The quilt design theory is disputed. The first published work documenting an oral history source was in 1999 and the first publishing is believed to be a 1980 children's book, so it is difficult to evaluate the veracity of these claims, which are not accepted by quilt historians or scholars of pre-Civil-War America. There is no contemporary evidence of any sort of quilt code, and quilt historians such as Pat Cummings and Barbara Brackman have raised serious questions about the idea. In addition, Underground Railroad historian Giles Wright has published a pamphlet debunking the quilt code.
Many popular, nonacademic sources claim that spirituals and other songs, such as "Steal Away" or "Follow the Drinking Gourd", contained coded information and helped individuals navigate the railroad, but these sources offer very little evidence to support their claims. Scholars who have examined these claims tend to believe that while the slave songs may certainly have expressed hope for deliverance from the sorrows of this world, these songs did not present literal help for runaway slaves.
Yet, the Underground Railroad did spur cultural works. For example, a song written in 1860 about a man fleeing slavery in Tennessee by escaping to Canada, entitled Song of the Free, was composed to the tune of Oh! Susanna. Every stanza ends with a reference to Canada as the land "where colored men are free". Slavery in Canada had been in rapid decline after an 1803 court ruling, and abolished outright in 1834.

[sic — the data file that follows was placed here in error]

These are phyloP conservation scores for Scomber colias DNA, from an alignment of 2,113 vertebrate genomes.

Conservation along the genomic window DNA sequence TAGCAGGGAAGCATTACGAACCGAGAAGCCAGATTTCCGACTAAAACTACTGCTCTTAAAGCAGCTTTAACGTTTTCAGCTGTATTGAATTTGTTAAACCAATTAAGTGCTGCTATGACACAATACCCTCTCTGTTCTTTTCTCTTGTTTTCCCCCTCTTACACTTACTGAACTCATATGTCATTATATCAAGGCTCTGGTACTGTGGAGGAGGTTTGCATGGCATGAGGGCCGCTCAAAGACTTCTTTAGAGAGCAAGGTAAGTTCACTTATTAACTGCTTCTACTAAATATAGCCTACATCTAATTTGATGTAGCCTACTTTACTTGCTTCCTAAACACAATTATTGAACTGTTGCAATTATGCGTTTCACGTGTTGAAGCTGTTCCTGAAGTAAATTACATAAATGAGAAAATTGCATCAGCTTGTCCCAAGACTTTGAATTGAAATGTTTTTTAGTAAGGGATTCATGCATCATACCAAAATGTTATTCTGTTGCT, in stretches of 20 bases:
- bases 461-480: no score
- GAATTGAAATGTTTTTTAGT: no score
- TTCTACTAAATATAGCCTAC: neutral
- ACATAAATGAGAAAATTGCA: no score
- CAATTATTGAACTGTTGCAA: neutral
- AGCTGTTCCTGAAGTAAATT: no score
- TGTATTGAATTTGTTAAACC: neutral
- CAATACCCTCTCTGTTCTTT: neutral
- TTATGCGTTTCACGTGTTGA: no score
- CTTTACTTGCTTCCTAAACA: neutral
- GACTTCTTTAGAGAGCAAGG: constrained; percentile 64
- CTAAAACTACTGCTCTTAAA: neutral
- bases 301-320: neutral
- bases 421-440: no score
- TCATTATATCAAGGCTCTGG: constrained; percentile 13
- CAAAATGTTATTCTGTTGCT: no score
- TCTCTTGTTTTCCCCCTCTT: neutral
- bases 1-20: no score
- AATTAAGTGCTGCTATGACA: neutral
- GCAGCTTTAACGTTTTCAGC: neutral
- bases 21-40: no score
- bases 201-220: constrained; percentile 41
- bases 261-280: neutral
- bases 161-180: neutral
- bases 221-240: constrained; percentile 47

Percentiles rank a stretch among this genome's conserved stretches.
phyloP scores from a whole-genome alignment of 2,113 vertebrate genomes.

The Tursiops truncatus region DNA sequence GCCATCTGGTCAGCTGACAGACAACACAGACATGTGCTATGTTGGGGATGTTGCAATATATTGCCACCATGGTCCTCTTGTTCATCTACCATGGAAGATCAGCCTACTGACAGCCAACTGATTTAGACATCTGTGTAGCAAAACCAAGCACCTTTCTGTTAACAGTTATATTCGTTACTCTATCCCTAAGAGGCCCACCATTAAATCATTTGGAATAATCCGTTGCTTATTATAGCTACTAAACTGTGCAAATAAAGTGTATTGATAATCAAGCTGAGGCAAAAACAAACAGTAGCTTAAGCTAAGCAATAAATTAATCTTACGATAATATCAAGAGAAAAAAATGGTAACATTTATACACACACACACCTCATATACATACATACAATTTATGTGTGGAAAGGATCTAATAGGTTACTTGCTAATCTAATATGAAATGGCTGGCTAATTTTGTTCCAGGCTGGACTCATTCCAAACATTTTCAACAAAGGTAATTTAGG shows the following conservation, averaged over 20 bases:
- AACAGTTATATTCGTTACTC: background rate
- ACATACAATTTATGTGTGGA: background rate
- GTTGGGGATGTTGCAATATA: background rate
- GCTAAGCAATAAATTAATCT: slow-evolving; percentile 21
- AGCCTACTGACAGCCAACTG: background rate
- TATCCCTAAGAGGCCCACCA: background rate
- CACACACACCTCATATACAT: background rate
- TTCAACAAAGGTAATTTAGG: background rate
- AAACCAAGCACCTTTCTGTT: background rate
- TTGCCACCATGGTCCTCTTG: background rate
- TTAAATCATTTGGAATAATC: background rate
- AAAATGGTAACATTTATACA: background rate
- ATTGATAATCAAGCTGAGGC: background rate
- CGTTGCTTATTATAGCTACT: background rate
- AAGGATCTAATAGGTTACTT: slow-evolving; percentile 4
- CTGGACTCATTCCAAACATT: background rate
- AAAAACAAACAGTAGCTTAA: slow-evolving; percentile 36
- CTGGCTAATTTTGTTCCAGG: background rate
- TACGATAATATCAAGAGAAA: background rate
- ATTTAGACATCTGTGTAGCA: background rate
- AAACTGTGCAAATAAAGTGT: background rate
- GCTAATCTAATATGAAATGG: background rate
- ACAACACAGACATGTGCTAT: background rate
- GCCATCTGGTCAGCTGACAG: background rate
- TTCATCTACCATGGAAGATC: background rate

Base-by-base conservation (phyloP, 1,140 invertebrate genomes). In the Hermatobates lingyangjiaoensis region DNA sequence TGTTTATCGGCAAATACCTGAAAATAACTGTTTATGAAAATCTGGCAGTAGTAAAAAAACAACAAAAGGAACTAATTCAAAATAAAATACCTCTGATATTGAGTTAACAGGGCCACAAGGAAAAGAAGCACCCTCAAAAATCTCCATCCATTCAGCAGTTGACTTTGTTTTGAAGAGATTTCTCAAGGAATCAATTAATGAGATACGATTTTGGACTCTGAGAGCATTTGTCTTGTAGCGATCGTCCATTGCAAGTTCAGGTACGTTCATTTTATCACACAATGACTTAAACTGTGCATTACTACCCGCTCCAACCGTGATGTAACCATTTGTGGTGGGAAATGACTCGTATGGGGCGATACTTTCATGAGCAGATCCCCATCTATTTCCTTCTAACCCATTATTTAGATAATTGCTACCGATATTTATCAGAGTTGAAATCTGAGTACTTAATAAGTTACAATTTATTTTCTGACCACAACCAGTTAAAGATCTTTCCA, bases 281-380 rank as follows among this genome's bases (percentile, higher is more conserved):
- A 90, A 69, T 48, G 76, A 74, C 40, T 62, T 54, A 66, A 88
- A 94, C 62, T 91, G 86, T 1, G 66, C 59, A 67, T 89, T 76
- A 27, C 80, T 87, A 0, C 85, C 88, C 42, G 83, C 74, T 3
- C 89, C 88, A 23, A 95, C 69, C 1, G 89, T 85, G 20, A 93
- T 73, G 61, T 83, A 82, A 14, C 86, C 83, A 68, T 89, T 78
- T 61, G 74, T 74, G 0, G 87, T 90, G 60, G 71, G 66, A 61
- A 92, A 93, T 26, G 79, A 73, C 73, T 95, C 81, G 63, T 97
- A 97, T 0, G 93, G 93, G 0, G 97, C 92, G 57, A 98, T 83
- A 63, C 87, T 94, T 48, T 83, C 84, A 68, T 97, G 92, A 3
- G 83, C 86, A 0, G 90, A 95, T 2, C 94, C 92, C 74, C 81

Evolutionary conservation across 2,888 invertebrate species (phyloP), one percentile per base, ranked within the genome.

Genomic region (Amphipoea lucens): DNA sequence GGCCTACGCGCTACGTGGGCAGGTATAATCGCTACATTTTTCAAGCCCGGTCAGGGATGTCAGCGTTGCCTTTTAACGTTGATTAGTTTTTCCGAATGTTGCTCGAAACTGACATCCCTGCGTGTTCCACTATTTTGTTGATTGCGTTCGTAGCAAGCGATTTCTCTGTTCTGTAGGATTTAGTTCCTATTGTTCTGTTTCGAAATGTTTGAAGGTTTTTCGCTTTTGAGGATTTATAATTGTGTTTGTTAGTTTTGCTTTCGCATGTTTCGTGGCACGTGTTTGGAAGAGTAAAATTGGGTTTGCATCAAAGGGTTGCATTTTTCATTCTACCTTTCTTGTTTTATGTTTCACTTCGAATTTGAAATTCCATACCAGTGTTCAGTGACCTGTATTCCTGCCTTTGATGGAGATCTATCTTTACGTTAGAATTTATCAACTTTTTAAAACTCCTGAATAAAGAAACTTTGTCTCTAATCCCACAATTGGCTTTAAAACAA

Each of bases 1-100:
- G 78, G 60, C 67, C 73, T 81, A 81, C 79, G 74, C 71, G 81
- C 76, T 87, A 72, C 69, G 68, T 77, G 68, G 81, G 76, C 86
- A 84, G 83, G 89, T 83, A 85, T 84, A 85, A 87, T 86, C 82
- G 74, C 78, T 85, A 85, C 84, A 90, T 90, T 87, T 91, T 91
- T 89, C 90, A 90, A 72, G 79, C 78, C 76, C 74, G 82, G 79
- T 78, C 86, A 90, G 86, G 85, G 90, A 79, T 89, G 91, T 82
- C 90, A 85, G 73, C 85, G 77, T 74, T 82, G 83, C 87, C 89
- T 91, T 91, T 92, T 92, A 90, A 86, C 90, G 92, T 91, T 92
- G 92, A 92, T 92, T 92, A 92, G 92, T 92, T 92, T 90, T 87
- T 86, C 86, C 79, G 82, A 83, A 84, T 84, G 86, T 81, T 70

When frictions between North and South culminated in the American Civil War, many blacks, slave and free, fought with the Union Army. Following passage of the Thirteenth Amendment, in some cases the Underground Railroad operated in reverse as fugitives returned to the United States.
I have never approved of the very public manner in which some of our western friends have conducted what they call the underground railroad, but which I think, by their open declarations, has been made most emphatically the upperground railroad.
He went on to say that, although he honors the movement, he feels that the efforts serve more to enlighten the slave-owners than the slaves, making them more watchful and making it more difficult for future slaves to escape.